Lotus Elan

Crankshaft or flywheel/clutch damper

PostPost by: vstibbard » Sun Jul 08, 2018 3:57 am

Hi all,

I'm interested to hear from anyone who has experience with crankshaft damper on their Twin Cam. I suspect with FIA requiring Elan's to run old school cranks and flywheels that vibration will be an issue with rev's now used regularly and more solutions will be available.

On my 26R which has original Cosworth engine fitted, 4 bolt steel crank, rods etc I had vicious vibration, which due to accident we never solved. I suspected it is in the drive train, so we had checked and adjusted gearbox to diff alignment and angles, rephrased uni's on propshaft to follow modern motorsport thinking and it still remained. It appeared around 4800rpm and got progressively worse, was not apparent in 1/2nd gear. the engine was stripped, refreshed with new pistons bearings etc by reputable Victorian Engine builder for me who frankly were a bit slapdash.

I was running Dunlop CR65's we check new TTR rims for run out, they were fine, then balanced with new tyres. I did not shave tyres to ensure they were not out of round as someone suggested was a mandatory approach, is this true? I'm planning on using Avons in future.

My 26R is late S2, so it has the S2 26R drive train, we stripped and checked hub faces for run out, all fine, due to the accident we did not get a chance to test the sliding yoke half shafts for balance.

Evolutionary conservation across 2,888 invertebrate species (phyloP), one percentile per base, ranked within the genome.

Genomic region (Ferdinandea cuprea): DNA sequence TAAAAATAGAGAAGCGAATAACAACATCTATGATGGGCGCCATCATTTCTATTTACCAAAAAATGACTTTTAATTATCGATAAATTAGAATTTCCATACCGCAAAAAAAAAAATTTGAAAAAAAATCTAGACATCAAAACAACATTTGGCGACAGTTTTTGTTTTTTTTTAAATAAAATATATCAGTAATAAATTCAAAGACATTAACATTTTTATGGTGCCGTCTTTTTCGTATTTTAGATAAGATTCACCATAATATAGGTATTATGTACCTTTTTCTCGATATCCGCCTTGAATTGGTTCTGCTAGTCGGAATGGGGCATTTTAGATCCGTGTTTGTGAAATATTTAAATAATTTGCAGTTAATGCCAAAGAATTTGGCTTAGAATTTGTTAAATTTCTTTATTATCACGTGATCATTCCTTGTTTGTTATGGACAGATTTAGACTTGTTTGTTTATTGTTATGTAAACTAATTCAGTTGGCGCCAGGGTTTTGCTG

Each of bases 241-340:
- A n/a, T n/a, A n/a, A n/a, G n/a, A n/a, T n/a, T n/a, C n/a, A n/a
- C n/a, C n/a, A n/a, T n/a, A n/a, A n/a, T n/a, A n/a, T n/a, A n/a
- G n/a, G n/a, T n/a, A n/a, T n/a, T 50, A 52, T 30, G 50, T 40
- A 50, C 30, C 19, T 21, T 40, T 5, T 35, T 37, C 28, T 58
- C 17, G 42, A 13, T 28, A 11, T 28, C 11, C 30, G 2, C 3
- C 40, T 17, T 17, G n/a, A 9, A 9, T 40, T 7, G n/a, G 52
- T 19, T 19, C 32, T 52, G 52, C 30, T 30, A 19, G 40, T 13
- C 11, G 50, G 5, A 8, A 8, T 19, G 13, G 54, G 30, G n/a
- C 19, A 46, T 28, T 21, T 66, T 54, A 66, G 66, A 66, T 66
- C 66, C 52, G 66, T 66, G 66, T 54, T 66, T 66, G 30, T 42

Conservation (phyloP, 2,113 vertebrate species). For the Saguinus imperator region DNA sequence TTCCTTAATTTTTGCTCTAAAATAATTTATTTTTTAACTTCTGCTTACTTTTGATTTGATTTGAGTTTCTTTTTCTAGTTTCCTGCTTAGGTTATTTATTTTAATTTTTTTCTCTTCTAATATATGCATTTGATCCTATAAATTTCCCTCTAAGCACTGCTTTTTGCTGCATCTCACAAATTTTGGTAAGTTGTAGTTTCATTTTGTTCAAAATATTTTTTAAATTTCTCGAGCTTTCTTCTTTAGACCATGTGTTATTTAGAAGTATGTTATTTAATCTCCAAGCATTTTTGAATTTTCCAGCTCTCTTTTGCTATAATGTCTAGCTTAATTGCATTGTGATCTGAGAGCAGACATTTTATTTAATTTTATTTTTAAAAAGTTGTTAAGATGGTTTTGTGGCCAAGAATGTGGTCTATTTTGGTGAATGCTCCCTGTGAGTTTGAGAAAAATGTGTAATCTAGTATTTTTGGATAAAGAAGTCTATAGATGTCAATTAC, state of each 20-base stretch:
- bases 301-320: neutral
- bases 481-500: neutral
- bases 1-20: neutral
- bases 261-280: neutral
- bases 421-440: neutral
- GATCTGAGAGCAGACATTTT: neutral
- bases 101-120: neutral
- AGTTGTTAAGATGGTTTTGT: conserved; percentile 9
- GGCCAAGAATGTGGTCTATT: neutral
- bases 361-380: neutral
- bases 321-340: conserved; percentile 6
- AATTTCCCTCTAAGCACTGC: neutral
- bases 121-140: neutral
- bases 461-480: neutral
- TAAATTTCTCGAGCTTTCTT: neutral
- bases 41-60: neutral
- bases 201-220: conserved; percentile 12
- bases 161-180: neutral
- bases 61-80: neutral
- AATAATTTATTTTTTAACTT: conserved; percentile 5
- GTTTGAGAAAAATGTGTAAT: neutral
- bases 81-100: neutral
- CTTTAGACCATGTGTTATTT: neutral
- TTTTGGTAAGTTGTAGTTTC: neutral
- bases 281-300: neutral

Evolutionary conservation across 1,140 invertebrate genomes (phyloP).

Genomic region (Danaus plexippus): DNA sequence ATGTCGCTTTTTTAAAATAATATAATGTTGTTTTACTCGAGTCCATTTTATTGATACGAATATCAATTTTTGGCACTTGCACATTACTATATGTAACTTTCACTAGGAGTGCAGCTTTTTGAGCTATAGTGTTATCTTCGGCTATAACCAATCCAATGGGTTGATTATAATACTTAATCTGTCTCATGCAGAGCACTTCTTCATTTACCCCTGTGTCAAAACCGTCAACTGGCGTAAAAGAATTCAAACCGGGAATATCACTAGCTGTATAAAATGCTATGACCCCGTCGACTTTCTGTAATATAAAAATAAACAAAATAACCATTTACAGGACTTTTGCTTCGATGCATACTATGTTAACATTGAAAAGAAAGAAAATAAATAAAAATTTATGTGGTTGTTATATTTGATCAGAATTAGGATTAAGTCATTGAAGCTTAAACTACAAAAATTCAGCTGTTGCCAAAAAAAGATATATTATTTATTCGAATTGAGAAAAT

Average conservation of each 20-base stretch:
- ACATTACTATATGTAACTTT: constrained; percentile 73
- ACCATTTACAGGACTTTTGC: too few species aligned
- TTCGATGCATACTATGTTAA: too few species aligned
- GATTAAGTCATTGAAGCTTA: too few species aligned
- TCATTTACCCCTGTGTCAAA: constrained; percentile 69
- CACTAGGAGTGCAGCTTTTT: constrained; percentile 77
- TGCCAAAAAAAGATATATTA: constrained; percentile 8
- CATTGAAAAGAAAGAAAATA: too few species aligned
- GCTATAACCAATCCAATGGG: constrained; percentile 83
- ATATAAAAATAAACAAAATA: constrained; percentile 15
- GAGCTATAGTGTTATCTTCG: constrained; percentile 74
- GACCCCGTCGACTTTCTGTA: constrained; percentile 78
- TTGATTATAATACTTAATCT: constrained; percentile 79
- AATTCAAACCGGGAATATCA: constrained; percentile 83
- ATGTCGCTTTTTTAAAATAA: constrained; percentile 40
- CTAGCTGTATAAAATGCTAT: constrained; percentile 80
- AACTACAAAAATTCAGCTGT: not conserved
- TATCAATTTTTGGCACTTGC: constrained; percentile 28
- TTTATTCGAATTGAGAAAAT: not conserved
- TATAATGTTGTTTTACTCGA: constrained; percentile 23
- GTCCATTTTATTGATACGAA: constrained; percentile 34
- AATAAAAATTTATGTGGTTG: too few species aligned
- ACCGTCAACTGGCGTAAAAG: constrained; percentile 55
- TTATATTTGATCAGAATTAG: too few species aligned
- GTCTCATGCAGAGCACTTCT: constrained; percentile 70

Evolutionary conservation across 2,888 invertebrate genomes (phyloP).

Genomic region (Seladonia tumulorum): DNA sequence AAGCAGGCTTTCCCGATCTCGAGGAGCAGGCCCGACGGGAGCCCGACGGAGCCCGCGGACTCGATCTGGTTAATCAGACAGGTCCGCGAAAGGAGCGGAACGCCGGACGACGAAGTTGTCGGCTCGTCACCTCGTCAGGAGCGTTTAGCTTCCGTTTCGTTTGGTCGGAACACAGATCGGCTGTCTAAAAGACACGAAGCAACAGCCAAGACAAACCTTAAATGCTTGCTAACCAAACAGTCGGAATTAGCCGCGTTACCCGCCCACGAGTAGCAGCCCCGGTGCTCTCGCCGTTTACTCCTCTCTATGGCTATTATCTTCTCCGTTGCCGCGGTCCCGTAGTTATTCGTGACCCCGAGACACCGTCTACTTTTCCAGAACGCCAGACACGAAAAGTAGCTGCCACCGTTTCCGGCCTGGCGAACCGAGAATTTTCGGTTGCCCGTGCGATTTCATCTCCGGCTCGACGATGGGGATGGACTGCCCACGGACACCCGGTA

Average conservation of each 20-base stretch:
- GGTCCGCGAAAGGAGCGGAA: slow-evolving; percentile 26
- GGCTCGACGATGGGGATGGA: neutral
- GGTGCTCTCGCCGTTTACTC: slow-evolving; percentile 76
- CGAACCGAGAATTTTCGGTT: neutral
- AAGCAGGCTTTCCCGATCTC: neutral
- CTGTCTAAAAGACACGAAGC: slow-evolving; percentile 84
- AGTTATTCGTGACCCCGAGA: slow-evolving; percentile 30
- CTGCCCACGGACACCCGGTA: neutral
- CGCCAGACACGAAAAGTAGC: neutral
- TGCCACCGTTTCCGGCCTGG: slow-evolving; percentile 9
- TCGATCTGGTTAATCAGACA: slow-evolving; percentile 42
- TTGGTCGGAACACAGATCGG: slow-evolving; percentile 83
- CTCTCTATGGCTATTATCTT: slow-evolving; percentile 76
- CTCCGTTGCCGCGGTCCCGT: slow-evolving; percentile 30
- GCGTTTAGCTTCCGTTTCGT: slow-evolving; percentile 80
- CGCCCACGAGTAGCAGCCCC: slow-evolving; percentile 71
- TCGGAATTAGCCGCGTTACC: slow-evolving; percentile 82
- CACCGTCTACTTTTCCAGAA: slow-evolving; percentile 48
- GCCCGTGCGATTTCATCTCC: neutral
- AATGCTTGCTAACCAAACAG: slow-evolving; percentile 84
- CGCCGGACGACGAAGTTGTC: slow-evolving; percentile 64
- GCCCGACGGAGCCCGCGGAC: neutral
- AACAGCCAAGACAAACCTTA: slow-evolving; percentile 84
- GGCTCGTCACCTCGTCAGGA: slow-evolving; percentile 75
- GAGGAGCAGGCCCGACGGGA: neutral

I finally stripped the damaged chassis yesterday and for a 190kph rear hit into concrete pit wall the damage was very localised, mainly due to the custom built welded roll cage. I've a replacement 26R S2 chassis which we're taking to panel shop to put on aligning jig to check its true and to take key measurements off in event of a minor accident. I'll post some pictures in due course of the damage, I had thinwall chrome moly wishbones, they bent and absorbed a lot of energy and rear upright cracked, shock tube bent and shock shaft!

Anyway, I'm not intending running with original engine again, its been oiled up, cam capped eased off and put on a stand for posterity, the new engine has DKE 8 counterweight 12 bolt crank, arrows rods, etc. I'm taking no chances as its easier to deal with now. I may try out initially on an 1860 tall block TC I've got which has standard GT crank etc to see what difference it makes with series of dyno runs.

I've been researching options and have found a few, the traditional crank damper which in an Elan maybe a little hard to fit due to chassis cross member, another option is flywheel damper and lastly I've noted reference to clutch cover damper assembly which has been developed due to space constraints for Porsche engines.

I'm taking no chances and will source a damper while the car is being rebuilt. I'm interested in Vibration Free's TCR Rattler type and either flywheel or clutch cover type.

I look forward to your responses.

If anyone's had similar vibration issues

Vaughan
vstibbard
Third Gear
Third Gear
 
Posts: 393
Joined: 22 Jul 2008
Location: Sydney, Australia

PostPost by: rgh0 » Sun Jul 08, 2018 4:41 am

Hi Vaughan

i have never seen an engine with a vibration issue around 4800 rpm and getting worse as revs increase unless there is an engine or drive line balance issue or issue with engine and gear box mounts or clearance issue with the chassis of some component. I have seen pictures of a mini front pulley with integral damper used in a race engine but never seen it done in real life.